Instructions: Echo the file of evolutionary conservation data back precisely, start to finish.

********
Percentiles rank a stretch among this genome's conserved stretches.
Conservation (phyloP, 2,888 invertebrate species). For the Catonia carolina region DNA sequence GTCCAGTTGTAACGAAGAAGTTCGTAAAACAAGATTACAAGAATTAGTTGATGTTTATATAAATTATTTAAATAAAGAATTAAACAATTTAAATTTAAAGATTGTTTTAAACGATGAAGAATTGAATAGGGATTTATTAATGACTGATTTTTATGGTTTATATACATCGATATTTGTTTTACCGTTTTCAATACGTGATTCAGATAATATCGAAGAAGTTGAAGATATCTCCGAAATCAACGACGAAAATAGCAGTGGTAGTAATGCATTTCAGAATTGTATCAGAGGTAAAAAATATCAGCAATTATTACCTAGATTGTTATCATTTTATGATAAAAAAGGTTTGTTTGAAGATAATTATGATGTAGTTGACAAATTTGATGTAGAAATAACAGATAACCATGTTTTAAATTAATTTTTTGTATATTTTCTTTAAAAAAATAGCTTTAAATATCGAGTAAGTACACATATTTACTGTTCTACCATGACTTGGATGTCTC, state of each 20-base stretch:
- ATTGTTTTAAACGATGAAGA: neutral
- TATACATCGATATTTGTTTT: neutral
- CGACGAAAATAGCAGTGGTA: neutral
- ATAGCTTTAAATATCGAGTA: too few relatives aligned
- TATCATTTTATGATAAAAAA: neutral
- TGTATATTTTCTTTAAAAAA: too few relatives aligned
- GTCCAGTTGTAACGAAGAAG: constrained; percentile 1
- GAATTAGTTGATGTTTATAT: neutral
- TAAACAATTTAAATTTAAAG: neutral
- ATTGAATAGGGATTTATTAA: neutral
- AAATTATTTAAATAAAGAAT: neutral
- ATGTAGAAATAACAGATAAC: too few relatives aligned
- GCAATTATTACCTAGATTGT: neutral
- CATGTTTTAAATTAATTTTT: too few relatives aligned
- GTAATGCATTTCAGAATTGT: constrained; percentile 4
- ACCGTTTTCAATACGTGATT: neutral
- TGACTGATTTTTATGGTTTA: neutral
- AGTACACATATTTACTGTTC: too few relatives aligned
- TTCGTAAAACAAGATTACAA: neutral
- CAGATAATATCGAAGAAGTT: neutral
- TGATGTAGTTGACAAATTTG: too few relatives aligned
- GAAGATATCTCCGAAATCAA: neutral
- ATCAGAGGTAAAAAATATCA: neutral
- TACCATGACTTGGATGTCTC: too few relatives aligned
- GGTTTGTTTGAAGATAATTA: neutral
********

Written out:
Percentiles rank a stretch among this genome's conserved stretches.
Conservation (phyloP, 2,888 invertebrate species). For the Catonia carolina region DNA sequence GTCCAGTTGTAACGAAGAAGTTCGTAAAACAAGATTACAAGAATTAGTTGATGTTTATATAAATTATTTAAATAAAGAATTAAACAATTTAAATTTAAAGATTGTTTTAAACGATGAAGAATTGAATAGGGATTTATTAATGACTGATTTTTATGGTTTATATACATCGATATTTGTTTTACCGTTTTCAATACGTGATTCAGATAATATCGAAGAAGTTGAAGATATCTCCGAAATCAACGACGAAAATAGCAGTGGTAGTAATGCATTTCAGAATTGTATCAGAGGTAAAAAATATCAGCAATTATTACCTAGATTGTTATCATTTTATGATAAAAAAGGTTTGTTTGAAGATAATTATGATGTAGTTGACAAATTTGATGTAGAAATAACAGATAACCATGTTTTAAATTAATTTTTTGTATATTTTCTTTAAAAAAATAGCTTTAAATATCGAGTAAGTACACATATTTACTGTTCTACCATGACTTGGATGTCTC, state of each 20-base stretch:
- ATTGTTTTAAACGATGAAGA: neutral
- TATACATCGATATTTGTTTT: neutral
- CGACGAAAATAGCAGTGGTA: neutral
- ATAGCTTTAAATATCGAGTA: too few relatives aligned
- TATCATTTTATGATAAAAAA: neutral
- TGTATATTTTCTTTAAAAAA: too few relatives aligned
- GTCCAGTTGTAACGAAGAAG: constrained; percentile 1
- GAATTAGTTGATGTTTATAT: neutral
- TAAACAATTTAAATTTAAAG: neutral
- ATTGAATAGGGATTTATTAA: neutral
- AAATTATTTAAATAAAGAAT: neutral
- ATGTAGAAATAACAGATAAC: too few relatives aligned
- GCAATTATTACCTAGATTGT: neutral
- CATGTTTTAAATTAATTTTT: too few relatives aligned
- GTAATGCATTTCAGAATTGT: constrained; percentile 4
- ACCGTTTTCAATACGTGATT: neutral
- TGACTGATTTTTATGGTTTA: neutral
- AGTACACATATTTACTGTTC: too few relatives aligned
- TTCGTAAAACAAGATTACAA: neutral
- CAGATAATATCGAAGAAGTT: neutral
- TGATGTAGTTGACAAATTTG: too few relatives aligned
- GAAGATATCTCCGAAATCAA: neutral
- ATCAGAGGTAAAAAATATCA: neutral
- TACCATGACTTGGATGTCTC: too few relatives aligned
- GGTTTGTTTGAAGATAATTA: neutral